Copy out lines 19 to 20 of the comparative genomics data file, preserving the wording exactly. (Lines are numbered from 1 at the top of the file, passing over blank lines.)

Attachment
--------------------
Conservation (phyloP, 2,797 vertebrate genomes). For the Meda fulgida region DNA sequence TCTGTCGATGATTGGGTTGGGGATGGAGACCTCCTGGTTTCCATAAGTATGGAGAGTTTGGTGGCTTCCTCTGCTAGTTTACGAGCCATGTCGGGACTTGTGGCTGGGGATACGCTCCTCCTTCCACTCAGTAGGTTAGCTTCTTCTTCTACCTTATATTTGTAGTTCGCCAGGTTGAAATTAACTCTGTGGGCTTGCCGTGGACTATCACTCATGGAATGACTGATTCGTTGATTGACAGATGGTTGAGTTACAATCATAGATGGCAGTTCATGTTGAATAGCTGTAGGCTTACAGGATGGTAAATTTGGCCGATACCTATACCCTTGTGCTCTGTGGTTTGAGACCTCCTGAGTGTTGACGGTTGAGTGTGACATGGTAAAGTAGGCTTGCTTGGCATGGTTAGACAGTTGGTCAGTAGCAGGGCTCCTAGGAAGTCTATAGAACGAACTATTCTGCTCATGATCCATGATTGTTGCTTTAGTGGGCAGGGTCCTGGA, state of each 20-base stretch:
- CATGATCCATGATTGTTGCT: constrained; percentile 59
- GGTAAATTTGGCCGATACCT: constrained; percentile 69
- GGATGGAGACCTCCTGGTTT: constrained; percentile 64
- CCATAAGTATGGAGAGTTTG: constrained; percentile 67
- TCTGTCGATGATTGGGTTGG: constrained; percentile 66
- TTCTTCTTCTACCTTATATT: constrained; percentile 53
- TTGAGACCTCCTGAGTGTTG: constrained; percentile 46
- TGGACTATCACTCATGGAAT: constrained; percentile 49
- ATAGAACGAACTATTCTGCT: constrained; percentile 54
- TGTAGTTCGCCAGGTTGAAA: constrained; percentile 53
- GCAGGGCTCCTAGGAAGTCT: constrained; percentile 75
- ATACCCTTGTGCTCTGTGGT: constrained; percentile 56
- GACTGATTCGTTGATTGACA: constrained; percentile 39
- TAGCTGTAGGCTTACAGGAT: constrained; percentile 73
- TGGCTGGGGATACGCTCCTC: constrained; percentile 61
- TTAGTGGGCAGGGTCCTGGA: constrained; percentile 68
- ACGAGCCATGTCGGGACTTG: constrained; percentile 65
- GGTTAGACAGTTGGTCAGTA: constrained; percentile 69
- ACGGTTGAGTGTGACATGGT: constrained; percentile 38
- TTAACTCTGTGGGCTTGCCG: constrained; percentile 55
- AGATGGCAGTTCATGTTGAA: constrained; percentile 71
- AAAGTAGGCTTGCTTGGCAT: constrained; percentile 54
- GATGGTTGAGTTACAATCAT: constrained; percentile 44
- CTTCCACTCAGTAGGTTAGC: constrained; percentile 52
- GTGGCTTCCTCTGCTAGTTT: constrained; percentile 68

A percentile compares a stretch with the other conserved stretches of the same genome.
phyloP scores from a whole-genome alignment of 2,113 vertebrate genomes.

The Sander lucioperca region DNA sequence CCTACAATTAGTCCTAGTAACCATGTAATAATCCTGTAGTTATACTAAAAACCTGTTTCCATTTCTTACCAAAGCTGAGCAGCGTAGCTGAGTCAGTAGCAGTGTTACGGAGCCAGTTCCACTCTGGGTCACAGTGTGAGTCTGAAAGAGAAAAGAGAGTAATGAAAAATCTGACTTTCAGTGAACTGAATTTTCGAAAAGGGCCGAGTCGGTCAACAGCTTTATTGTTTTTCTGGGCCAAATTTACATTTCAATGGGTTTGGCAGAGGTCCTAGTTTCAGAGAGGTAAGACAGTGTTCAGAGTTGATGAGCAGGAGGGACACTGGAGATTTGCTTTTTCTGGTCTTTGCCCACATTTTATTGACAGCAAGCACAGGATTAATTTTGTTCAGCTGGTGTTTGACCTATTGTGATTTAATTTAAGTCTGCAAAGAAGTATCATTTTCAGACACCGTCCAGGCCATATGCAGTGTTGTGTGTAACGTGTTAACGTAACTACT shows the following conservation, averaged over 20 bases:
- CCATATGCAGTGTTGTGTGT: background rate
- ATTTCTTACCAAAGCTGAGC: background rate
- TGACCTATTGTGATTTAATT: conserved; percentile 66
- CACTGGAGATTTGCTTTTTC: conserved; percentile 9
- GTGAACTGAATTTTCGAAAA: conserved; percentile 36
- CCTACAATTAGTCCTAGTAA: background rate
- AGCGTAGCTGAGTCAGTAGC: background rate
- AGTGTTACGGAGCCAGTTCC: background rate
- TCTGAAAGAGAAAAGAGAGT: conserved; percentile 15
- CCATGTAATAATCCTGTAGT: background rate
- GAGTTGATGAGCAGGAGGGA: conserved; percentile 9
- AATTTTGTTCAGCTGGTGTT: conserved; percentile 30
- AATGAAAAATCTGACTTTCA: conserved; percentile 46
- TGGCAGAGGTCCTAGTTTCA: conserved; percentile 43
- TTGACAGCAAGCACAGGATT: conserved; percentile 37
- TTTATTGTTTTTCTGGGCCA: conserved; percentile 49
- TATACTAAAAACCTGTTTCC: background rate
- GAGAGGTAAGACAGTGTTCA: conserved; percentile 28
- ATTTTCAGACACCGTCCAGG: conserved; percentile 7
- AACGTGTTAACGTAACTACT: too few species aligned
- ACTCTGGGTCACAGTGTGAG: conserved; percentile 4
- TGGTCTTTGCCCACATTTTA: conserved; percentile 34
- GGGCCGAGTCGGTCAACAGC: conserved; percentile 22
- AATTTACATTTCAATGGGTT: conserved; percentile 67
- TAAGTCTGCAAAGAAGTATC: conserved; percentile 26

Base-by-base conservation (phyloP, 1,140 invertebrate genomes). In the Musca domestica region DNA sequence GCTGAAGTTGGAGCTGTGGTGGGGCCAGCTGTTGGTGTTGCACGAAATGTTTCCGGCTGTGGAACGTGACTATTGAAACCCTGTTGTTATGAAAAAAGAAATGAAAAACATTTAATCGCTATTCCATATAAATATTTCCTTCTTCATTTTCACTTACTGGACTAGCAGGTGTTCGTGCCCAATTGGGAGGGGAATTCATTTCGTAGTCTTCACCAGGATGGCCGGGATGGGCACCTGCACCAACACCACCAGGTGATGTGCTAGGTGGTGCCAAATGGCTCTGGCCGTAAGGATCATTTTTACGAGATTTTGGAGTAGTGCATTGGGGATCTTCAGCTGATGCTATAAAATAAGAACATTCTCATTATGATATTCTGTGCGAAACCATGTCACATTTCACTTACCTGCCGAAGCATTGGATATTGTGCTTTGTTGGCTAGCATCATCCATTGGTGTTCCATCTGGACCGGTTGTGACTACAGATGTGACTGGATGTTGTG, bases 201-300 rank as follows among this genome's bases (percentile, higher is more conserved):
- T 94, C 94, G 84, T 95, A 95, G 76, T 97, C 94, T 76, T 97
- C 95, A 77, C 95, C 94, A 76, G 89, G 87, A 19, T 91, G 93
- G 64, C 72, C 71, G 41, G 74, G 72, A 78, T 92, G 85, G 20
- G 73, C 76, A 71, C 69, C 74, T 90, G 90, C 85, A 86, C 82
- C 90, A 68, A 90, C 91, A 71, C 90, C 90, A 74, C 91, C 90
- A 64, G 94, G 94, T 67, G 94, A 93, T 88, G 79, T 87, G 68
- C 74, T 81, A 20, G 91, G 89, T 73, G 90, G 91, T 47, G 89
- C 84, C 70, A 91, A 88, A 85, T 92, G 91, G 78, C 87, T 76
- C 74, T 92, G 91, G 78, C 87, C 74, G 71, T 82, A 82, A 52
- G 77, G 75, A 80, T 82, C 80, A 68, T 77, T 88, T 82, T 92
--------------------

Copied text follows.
- GGTTAGACAGTTGGTCAGTA: constrained; percentile 69
- ACGGTTGAGTGTGACATGGT: constrained; percentile 38